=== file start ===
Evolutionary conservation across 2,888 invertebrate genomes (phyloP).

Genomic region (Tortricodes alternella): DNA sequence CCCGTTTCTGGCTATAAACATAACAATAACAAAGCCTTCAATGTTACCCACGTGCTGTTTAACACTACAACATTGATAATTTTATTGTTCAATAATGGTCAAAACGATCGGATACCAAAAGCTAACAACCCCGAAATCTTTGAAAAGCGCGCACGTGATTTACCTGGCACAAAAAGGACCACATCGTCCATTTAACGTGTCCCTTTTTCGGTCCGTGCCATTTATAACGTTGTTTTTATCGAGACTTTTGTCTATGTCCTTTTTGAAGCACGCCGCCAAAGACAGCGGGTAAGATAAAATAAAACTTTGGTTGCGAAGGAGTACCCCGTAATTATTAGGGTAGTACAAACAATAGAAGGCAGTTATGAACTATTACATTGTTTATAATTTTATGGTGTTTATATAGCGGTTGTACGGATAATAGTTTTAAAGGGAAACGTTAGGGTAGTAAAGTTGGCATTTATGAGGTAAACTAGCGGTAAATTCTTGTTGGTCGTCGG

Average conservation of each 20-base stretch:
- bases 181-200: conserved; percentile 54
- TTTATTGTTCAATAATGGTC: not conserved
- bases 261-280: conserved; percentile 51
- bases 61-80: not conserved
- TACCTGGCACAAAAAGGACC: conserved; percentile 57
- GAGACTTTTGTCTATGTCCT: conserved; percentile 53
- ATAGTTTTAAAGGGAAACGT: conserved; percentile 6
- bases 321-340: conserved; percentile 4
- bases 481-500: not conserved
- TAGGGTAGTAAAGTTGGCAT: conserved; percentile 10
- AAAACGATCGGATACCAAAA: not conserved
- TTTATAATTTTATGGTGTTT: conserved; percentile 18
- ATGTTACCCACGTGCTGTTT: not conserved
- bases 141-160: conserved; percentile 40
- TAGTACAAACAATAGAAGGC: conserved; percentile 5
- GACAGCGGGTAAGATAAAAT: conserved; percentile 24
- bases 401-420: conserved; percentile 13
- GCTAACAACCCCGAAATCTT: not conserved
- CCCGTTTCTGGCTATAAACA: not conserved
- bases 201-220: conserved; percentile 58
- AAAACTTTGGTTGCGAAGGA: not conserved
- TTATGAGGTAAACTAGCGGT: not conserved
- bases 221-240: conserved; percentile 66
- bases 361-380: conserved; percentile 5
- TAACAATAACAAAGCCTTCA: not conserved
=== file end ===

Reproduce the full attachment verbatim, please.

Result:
Evolutionary conservation across 2,888 invertebrate genomes (phyloP).

Genomic region (Tortricodes alternella): DNA sequence CCCGTTTCTGGCTATAAACATAACAATAACAAAGCCTTCAATGTTACCCACGTGCTGTTTAACACTACAACATTGATAATTTTATTGTTCAATAATGGTCAAAACGATCGGATACCAAAAGCTAACAACCCCGAAATCTTTGAAAAGCGCGCACGTGATTTACCTGGCACAAAAAGGACCACATCGTCCATTTAACGTGTCCCTTTTTCGGTCCGTGCCATTTATAACGTTGTTTTTATCGAGACTTTTGTCTATGTCCTTTTTGAAGCACGCCGCCAAAGACAGCGGGTAAGATAAAATAAAACTTTGGTTGCGAAGGAGTACCCCGTAATTATTAGGGTAGTACAAACAATAGAAGGCAGTTATGAACTATTACATTGTTTATAATTTTATGGTGTTTATATAGCGGTTGTACGGATAATAGTTTTAAAGGGAAACGTTAGGGTAGTAAAGTTGGCATTTATGAGGTAAACTAGCGGTAAATTCTTGTTGGTCGTCGG

Average conservation of each 20-base stretch:
- bases 181-200: conserved; percentile 54
- TTTATTGTTCAATAATGGTC: not conserved
- bases 261-280: conserved; percentile 51
- bases 61-80: not conserved
- TACCTGGCACAAAAAGGACC: conserved; percentile 57
- GAGACTTTTGTCTATGTCCT: conserved; percentile 53
- ATAGTTTTAAAGGGAAACGT: conserved; percentile 6
- bases 321-340: conserved; percentile 4
- bases 481-500: not conserved
- TAGGGTAGTAAAGTTGGCAT: conserved; percentile 10
- AAAACGATCGGATACCAAAA: not conserved
- TTTATAATTTTATGGTGTTT: conserved; percentile 18
- ATGTTACCCACGTGCTGTTT: not conserved
- bases 141-160: conserved; percentile 40
- TAGTACAAACAATAGAAGGC: conserved; percentile 5
- GACAGCGGGTAAGATAAAAT: conserved; percentile 24
- bases 401-420: conserved; percentile 13
- GCTAACAACCCCGAAATCTT: not conserved
- CCCGTTTCTGGCTATAAACA: not conserved
- bases 201-220: conserved; percentile 58
- AAAACTTTGGTTGCGAAGGA: not conserved
- TTATGAGGTAAACTAGCGGT: not conserved
- bases 221-240: conserved; percentile 66
- bases 361-380: conserved; percentile 5
- TAACAATAACAAAGCCTTCA: not conserved